WCVM student Jennifer Michaud was the first student to complete the Hill's Scholar program at Ontario Veterinary College (OVC), an external rotation available at the college's Primary Healthcare Centre (PHC).

From ‘wallflower cats’ to racehorses, Fong cares for them all

The American Kennel Club’s Breed Identification Guide isn’t a common bestseller in the kids’ book section, but for Kiran Fong, memorizing the guide’s contents was something that occupied her for hours while growing up in Calgary, Alta.

Study focuses on bee world’s royalty

Western College of Veterinary Medicine (WCVM) researchers have welcomed female royalty onto campus. But their brush with the upper crust is in a much different class than Meghan Markle or Kate Middleton.

The worm journal

“The best thing about research is that there are so many unanswered questions; there is always something new to learn.”

Mild Zika infection in fetuses may cause brain abnormalities

Using a relevant animal model (pigs), University of Saskatchewan (USask) researchers have shown that mild Zika virus infection in fetuses can cause abnormal brain development in apparently healthy young animals.

Agribition pledges $100,000 to Livestock and Forage Centre of Excellence

Canadian Western Agribition (CWA) has announced a contribution of $100,000 over the next decade to the University of Saskatchewan’s Livestock and Forage Centre of Excellence (LFCE), the largest and most comprehensive centre of its kind in Canada.

Blanket exercise builds understanding at the WCVM

Two hours can make a big difference in one’s understanding of the role all Canadians play in building reconciliation with Indigenous people in Canada.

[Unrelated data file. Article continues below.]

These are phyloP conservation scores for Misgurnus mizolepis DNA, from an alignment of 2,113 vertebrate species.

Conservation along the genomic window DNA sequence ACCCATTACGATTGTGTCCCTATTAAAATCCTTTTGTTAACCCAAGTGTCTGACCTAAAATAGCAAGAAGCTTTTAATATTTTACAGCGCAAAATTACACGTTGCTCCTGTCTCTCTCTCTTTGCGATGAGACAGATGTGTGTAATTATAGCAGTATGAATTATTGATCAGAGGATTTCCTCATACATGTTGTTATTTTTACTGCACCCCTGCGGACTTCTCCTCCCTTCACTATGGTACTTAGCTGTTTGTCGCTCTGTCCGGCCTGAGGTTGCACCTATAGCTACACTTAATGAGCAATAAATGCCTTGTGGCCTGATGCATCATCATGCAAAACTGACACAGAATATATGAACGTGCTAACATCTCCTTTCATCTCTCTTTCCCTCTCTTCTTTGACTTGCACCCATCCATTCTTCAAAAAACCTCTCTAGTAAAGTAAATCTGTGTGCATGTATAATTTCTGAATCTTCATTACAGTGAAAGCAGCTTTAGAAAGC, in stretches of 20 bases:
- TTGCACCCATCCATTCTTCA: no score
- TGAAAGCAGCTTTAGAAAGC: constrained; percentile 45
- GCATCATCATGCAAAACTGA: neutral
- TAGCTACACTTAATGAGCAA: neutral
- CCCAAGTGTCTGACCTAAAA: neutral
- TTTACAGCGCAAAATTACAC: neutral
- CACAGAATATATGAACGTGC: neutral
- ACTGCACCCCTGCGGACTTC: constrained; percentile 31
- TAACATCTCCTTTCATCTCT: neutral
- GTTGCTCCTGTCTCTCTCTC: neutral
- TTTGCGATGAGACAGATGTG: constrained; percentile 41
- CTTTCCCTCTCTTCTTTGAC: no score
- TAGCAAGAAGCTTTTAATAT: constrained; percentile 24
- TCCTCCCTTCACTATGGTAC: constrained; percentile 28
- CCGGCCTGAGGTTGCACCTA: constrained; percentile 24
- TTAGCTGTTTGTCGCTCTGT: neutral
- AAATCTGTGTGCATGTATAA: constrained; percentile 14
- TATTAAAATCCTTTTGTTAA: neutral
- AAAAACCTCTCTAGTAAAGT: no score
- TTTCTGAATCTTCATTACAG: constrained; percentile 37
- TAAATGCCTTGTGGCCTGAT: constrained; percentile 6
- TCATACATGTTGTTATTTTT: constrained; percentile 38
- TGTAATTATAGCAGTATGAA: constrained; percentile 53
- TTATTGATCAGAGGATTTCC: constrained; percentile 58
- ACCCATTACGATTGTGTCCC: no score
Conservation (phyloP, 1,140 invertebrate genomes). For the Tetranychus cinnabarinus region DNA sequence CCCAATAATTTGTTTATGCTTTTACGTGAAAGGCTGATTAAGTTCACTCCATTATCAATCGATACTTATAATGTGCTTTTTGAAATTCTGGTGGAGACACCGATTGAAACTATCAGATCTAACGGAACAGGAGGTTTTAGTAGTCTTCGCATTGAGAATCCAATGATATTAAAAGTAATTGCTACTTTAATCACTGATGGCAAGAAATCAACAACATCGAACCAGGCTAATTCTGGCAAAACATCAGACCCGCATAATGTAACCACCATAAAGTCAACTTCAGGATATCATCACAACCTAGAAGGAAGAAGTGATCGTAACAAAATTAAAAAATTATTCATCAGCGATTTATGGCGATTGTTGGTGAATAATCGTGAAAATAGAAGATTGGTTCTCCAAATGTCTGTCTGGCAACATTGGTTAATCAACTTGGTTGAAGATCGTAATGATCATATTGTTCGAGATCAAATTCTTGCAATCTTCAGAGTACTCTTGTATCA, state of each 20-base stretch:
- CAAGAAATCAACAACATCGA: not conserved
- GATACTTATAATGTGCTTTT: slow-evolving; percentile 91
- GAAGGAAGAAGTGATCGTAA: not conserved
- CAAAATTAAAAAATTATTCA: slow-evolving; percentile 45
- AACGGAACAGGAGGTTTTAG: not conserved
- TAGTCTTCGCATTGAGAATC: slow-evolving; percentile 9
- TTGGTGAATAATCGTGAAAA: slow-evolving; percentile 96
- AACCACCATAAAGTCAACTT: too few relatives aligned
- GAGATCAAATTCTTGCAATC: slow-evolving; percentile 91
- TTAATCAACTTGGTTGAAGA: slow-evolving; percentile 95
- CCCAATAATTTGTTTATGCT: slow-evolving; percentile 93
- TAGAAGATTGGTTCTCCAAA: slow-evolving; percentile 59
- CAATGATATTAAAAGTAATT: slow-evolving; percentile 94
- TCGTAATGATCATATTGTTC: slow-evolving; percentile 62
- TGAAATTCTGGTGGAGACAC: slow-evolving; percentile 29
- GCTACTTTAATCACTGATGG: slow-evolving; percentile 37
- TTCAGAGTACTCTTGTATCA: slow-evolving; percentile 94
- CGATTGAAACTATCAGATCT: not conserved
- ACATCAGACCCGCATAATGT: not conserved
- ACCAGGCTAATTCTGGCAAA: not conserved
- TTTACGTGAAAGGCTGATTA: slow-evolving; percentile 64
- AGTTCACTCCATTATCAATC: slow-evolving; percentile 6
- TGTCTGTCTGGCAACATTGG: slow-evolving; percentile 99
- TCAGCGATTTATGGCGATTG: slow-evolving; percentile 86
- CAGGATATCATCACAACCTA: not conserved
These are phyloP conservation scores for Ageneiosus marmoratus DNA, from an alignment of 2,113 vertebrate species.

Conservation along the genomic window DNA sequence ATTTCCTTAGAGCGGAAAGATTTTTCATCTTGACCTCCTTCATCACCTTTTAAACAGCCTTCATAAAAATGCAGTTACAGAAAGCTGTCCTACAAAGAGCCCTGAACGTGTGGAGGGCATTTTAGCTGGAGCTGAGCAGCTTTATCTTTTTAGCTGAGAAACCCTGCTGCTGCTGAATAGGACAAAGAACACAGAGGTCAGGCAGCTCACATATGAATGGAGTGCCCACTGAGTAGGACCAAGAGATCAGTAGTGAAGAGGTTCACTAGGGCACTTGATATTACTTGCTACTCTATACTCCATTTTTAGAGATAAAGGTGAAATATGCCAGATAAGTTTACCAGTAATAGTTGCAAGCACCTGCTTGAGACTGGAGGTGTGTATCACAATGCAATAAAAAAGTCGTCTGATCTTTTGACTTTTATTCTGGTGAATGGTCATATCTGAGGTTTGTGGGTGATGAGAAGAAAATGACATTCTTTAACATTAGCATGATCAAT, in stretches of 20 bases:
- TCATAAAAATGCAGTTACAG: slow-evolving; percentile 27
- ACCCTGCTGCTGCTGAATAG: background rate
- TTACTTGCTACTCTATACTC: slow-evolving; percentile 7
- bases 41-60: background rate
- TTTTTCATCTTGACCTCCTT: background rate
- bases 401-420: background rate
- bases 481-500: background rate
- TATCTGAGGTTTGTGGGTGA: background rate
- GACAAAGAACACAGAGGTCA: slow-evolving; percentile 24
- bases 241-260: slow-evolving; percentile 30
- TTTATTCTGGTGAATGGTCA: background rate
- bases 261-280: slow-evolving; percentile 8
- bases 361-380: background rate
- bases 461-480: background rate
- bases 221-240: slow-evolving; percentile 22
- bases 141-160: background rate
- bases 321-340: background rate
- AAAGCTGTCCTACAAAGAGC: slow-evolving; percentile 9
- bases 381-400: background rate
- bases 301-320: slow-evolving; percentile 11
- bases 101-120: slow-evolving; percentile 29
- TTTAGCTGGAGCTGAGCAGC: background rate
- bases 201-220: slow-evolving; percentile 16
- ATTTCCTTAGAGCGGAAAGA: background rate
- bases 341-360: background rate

Veterinary pursuit

While growing up in Calgary, Alta., Angela Murray spent a lot of time playing with animals — whether it was her friends’ pets, her own menagerie of animals, or strays she had brought home.

‘Why wait?’ researchers work toward bison biobank

The day begins beautifully. The sun is shining and the vivid blue sky stretches out over the never-ending prairies. I’m at the Native Hoofstock Centre — part of the University of Saskatchewan’s Livestock and Forage Centre of Excellence (Goodale Farm). Believe it or not, I’m helping to shift a sedated, 550-kilogram bison cow into a better position to collect her eggs (oocytes).

Unique agriculture collaboration founded on four legs

If you’ve never had the chance to see or assist in a calving, the Western College of Veterinary Medicine (WCVM) and the Canadian Western Agribition (CWA) are hoping to change that.

Vet career encompasses what Streeter loves best

Horses have always been an integral part of Michelle Streeter’s life. In addition to her mother’s services as a horse trainer and riding instructor, the family’s equestrian facility near Oakbank, Man., also offered a horse-drawn wagon and carriage service.

Yont’s younger self had it figured out

Tory Yont can think of no better place to grow up than the southern Saskatchewan farming community of Langenburg whose residents supported her in everything that she did.

Scientists probe cannabis’ potential as anti-vomiting therapy for pets

Cannabis products are rapidly increasing in popularity for treatment of every sort of ailment in people, and many dedicated users say they can help treat your pet, too. But are these claims valid?